The Leading Facts of English History

Published: 1887
Language: English
Wordcount: 179,433 / 546 pg
Flesch-Kincaid Reading Ease: 67.2
LoC Category: D
Downloads: 447
Added to site: 2006.04.06
mnybks.net#: 13378
Genre: History
Advertisement
Excerpt

s and fruits which now form an indispensable part of "our daily bread."

Finally, through their incessant struggles with nature, and incessant wars among themselves, those rude tribes learned to establish forms of self-government for towns or larger districts. Many of their salutary customs--their unwritten laws--still make themselves felt in the world.[1] They help bind the English nation together. They do even more than that, for their influence can be traced in the history of newer nations, which, like the American republic, have descended from the great mother-countries of Europe.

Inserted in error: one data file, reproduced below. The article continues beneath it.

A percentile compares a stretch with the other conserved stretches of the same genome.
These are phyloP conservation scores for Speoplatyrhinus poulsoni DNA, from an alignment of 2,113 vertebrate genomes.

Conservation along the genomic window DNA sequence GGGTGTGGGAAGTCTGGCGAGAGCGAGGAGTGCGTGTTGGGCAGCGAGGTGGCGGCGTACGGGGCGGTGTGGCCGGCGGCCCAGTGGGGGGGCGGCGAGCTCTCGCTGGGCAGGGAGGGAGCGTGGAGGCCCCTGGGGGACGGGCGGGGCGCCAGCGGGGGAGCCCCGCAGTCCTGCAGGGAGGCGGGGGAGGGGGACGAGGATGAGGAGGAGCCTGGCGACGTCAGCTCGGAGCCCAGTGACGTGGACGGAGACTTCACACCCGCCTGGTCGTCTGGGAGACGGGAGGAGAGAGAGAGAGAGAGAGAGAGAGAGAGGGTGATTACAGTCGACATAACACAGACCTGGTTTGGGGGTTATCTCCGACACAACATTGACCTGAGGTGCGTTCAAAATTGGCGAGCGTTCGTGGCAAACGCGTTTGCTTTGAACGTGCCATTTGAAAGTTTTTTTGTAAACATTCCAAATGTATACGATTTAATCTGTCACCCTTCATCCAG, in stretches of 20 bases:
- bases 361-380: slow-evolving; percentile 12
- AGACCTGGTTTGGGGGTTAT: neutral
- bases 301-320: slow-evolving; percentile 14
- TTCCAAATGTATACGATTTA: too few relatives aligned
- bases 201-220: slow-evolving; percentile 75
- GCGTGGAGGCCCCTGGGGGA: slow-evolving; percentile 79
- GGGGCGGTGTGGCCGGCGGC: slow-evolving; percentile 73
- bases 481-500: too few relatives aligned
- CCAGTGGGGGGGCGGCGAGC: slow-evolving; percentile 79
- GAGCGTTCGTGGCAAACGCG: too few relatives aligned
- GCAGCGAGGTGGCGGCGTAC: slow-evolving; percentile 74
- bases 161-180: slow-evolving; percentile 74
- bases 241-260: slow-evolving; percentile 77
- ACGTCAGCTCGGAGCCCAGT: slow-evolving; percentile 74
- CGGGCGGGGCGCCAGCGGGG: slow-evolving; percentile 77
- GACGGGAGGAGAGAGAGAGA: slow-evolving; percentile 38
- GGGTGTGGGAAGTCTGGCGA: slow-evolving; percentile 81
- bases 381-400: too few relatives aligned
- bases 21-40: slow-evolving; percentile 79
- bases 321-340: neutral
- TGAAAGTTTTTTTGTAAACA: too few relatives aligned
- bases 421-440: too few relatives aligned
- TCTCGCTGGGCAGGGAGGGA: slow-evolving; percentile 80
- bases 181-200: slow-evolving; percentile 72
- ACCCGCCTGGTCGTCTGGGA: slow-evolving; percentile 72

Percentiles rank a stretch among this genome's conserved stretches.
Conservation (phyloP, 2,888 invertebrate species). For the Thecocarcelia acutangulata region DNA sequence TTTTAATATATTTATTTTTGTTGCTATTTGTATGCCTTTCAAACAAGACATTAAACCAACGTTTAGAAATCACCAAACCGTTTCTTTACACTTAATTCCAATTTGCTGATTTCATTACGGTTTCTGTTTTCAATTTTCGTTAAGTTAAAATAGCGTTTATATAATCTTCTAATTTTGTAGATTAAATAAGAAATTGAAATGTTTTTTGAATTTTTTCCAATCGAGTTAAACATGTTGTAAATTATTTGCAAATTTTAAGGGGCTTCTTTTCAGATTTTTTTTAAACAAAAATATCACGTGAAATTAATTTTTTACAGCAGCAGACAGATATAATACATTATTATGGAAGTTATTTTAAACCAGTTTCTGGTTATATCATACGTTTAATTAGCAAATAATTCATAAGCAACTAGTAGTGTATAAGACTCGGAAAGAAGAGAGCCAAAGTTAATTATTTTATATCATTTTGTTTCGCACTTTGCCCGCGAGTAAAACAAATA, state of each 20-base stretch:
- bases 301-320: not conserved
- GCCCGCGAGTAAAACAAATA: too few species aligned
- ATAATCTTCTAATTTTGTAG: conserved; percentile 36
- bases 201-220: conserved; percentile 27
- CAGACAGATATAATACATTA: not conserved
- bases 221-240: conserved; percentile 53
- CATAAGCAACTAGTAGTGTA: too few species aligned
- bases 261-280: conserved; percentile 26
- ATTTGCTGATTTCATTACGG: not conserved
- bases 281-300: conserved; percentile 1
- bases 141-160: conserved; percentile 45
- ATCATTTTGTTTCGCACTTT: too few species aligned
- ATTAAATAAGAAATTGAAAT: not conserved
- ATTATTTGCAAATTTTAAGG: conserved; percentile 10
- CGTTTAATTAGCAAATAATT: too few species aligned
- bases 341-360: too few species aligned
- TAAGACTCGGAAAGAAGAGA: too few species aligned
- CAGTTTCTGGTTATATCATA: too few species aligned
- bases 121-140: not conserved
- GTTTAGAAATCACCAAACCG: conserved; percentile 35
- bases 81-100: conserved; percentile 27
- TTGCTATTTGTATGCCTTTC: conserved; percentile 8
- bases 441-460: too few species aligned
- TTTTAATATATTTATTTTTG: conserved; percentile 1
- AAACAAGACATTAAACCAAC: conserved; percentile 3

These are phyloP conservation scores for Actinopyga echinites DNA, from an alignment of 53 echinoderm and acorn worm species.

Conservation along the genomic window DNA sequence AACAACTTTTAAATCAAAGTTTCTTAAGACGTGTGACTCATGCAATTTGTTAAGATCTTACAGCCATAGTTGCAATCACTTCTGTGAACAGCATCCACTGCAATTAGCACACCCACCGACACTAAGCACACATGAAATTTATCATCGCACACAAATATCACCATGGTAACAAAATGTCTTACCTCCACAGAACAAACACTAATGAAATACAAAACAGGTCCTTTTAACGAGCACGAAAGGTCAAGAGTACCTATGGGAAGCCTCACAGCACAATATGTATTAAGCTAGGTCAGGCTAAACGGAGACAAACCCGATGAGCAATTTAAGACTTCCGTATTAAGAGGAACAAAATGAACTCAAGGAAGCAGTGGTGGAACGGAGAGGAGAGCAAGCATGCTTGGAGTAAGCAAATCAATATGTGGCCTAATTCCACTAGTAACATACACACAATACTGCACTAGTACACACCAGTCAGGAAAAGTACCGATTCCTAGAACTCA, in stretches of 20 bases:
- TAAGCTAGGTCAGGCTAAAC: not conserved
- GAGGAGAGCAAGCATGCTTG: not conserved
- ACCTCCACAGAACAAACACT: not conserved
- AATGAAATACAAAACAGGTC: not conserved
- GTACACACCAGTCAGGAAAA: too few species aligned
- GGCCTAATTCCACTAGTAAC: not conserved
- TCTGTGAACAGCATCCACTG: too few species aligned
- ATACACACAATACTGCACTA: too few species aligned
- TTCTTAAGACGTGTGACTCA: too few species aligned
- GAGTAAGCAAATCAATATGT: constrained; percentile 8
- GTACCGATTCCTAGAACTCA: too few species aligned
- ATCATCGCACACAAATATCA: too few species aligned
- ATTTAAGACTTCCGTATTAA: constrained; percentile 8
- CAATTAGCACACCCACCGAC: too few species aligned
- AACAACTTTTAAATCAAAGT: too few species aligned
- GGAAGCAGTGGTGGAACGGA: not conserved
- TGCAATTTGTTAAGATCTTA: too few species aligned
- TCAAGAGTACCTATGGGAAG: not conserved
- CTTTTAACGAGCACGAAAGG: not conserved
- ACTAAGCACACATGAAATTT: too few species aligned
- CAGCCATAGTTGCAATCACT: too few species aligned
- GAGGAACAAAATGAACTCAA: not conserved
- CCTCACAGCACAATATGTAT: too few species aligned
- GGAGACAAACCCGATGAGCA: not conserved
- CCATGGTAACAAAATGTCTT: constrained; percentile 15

[1] For example, parts of the "Common Law" can be traced back, through English "dooms" (decisions or laws), to prehistoric times. See E. A. Freeman in the Encyclopaedia Britannica (10th edition, VIII, 276). The New England "Town Meeting" can be likewise traced back to the German ancestors of the Anglo-Saxons.

[Figures: Carved bone, flint dagger, and bronze spearhead]

SECOND PERIOD[1]

"Father Nep

Cover image for

Download


show mobile phone QR code

Donate a small amount via Paypal below or read about some other ways that you can support ManyBooks.